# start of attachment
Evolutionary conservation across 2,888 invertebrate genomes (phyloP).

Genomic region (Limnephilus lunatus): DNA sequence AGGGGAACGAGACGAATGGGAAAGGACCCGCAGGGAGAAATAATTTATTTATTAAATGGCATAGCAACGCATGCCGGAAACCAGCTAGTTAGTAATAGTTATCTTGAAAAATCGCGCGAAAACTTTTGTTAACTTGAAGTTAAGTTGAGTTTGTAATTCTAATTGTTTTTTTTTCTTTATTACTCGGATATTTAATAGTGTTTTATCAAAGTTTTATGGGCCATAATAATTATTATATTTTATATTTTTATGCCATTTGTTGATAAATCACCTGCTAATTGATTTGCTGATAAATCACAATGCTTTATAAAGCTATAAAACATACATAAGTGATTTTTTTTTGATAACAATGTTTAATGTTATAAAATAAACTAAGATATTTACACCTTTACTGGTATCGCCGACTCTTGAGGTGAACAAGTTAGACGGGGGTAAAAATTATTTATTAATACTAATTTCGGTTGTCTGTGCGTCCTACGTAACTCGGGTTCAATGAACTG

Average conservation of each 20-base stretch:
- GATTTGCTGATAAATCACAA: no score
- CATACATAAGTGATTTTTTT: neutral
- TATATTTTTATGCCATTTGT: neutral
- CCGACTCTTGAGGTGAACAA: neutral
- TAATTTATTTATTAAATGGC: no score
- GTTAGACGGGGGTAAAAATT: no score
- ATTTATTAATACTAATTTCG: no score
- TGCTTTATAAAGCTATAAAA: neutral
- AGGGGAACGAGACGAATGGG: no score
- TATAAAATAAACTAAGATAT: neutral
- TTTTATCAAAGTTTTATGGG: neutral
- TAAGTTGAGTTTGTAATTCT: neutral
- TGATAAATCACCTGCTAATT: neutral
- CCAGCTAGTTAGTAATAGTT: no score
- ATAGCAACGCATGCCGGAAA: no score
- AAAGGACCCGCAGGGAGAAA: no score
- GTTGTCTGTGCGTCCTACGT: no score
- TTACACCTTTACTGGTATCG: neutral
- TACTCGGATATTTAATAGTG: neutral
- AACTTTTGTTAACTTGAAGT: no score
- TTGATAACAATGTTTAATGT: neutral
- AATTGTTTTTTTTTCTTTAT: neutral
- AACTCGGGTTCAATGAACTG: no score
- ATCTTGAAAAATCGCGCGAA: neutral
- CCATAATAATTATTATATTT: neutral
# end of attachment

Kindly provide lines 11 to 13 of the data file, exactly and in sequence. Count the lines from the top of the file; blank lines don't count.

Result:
- TGCTTTATAAAGCTATAAAA: neutral
- AGGGGAACGAGACGAATGGG: no score
- TATAAAATAAACTAAGATAT: neutral